Several places in the inflammatory events that appear to accompany ALS might be amenable to drug action that could help in the disease. Research in the field is continuing to find new approaches to implement an anti-inflammatory strategy in treating ALS. Targets of this strategy include the immune system messengers such as TNFα and other signal molecules involved in the cascade of inflammation.
Inflammation is part of the immune system's protective reaction to tissue damage or invasion by microbes. It is a process that should help heal. But sometimes the inflammation that accompanies illness or injury is counterproductive. Inflammation can turn into an unnecessary attack on the body's own tissues, as in arthritis or autoimmune disease. There is increasing evidence that inflammation accompanies the death of motor neurons in ALS. However, evidence so far does not support that ALS is an autoimmune disease. The inflammatory process apparently is a reaction to the death of the cells, and not the instigator.
The glia cells that usually support and nourish their neighboring neurons in the nervous system can become over active in certain diseases. Researchers think the glia act as part of the immune system. But if the glia become too activated, they can produce unwanted effects and perhaps add to the damage.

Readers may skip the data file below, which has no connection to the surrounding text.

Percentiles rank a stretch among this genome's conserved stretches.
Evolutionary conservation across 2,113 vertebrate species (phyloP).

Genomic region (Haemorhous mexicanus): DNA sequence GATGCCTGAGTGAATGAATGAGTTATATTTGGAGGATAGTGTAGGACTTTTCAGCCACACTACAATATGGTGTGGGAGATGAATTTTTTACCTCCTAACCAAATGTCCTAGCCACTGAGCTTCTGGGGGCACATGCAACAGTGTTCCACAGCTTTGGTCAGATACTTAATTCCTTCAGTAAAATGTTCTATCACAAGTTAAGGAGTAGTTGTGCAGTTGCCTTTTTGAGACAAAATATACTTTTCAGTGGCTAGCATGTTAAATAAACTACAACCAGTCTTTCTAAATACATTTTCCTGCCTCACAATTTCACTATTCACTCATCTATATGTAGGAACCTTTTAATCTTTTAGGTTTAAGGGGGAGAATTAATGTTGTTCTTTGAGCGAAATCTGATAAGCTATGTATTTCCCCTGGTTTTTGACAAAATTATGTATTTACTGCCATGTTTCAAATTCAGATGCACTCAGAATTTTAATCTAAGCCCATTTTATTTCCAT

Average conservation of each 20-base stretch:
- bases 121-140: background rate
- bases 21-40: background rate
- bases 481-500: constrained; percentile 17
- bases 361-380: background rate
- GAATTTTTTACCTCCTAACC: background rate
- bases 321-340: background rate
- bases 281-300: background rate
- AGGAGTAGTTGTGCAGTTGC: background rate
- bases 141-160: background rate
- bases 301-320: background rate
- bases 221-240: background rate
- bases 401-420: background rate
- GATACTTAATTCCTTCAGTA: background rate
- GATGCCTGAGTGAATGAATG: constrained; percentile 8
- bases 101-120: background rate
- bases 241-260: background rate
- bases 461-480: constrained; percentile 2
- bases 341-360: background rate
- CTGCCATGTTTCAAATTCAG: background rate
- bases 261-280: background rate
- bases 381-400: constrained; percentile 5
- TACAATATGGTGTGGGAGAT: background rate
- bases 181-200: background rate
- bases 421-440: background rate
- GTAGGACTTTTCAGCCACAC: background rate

Cytokines are small proteins released by white blood cells to signal to other parts of the immune system. In the brain and other nervous tissues, the cytokines communicate between neurons, astrocytes (one of the major types of glia) and microglia (a second type of glial cell). An important mediator of inflammation, even in the brain, is the cytokine called tumor necrosis factor alpha (TNFa). This cytokine is meanwhile regulated by other metabolic pathways involved in inflammation.
Aspirin and other anti-inflammatory drugs interrupt the process of inflammation by inhibiting the enzyme known as cyclooxygenase. Some drugs are now available that are specific for a particular cyclooxygenase, called COX2. Animal experiments have suggested that COX2 inhibitors might be of use in ALS, but a clinical trial of a direct inhibitor of COX2 has failed to give a definitive answer. Other places in the inflammatory cascade of events might be interrupted by drug action that could help in ALS. Research in the field seeks new ways to implement an anti-inflammatory strategy in treating ALS
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